The AI field just got a big new player – and tech job seekers should pay attention
Google, Microsoft and others are uniting to form the Partnership on AI, an organization that seeks to promote best practices for AI research in a robot-phobic world.
Artificial intelligence makes people nervous. Anyone who has ever seen a science fiction movie can imagine a nightmare scenario in which artificial intelligence takes over the world.
But even if robots don’t become our supreme overlords, a lot of folks are still concerned about them taking our jobs. Enter the Partnership on AI, a research supergroup that unites leaders at Google, Microsoft, Facebook, IBM and Amazon in an effort to encourage best practices in the AI industry.
The good news? They don’t see AI as the looming job killer feared by so many. While artificial intelligence will undoubtedly change the workplace, they say, it will be more of an issue of job redefinition, not elimination. In fact, it could even be a boon to tech workers.
“It is easier to imagine how AI technologies might take a bite out of existing jobs than to imagine all of the new kinds of jobs that will be created, enabled and extended by AI advances,” said Eric Horvitz a founding member of the Partnership on AI and a managing director for Microsoft Research. “There are such rich possibilities where people and automated systems work together in new kinds of collaborations that take advantage of the complementarities between human and machine intellect. A number of these ideas and directions are being explored at startups and in research labs.”
Still, two-thirds of Americans (65%) expect that robots and computers will “definitely” or “probably” perform jobs currently done by humans within the next 50 years, according to a Pew Research study. But in the tech industry at least, AI’s role in job creation can’t be discounted. Thousands of jobs working with AI technology are available on Monster right now, while adjacent fields—like voice recognition and machine learning—have also been getting a lot of heat.
Among the partnership’s chief tenets: opposing development and use of AI technologies that would violate international conventions or human rights, protecting the privacy and security of individuals and working to ensure that developers are remaining socially responsible and conscious of the societal implications of AI.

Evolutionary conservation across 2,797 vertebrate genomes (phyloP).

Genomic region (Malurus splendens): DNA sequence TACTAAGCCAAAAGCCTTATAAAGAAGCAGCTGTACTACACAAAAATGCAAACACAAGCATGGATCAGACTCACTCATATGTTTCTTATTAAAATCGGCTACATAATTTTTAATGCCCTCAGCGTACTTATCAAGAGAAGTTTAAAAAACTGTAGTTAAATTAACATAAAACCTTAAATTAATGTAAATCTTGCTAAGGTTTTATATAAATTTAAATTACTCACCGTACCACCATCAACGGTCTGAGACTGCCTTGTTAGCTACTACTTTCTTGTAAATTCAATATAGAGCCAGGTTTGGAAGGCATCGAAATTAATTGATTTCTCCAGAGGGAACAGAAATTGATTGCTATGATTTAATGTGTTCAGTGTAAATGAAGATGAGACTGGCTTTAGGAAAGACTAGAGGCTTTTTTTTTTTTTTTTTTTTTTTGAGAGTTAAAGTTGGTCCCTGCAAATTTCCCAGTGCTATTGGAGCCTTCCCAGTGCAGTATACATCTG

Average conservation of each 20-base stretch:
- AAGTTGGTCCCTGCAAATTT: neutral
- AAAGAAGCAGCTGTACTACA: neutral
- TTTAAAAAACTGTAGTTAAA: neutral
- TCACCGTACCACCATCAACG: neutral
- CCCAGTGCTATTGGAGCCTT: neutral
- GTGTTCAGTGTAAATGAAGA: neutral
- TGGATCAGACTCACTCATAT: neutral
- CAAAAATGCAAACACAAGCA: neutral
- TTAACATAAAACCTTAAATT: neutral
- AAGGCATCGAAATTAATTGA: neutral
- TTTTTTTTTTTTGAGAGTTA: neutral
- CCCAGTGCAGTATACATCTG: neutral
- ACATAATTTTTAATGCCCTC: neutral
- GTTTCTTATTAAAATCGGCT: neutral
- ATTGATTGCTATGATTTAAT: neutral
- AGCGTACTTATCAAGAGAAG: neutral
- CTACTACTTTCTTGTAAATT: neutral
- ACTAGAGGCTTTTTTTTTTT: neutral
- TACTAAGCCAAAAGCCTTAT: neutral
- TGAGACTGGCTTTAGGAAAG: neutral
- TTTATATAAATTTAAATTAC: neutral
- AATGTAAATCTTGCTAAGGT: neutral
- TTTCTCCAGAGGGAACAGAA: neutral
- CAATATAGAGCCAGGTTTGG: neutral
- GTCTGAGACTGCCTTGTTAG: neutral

“The tenets are more shared values on our beliefs and goals and, more broadly, about our aspirations for AI and its influences on society,” said Horvitz. “I hope to see working groups, discussions and recommendations about best practices arise over time on the detailed ethical questions that arise with regards to the behaviors of AI systems.”
The organization is still in its beginning stages, so specific day-to-day operations and projects have not yet been announced. But education will be a significant component, as it works to help the general public understand and trust the artificial intelligence that could become an increasingly important part of their lives. Horvitz said this could take the form of promoting clear and balanced discussions, as well as communicating any findings from their research to the public.
Whatever direction AI advancement takes in the upcoming years, the Partnership on AI hopes to be as innovative as the technology it studies. Horvitz stressed that the organization will be “fiercely independent and open” and that “nothing is off the table when it comes to relevant discussions about best practices with regard to the influences of AI on people and society.”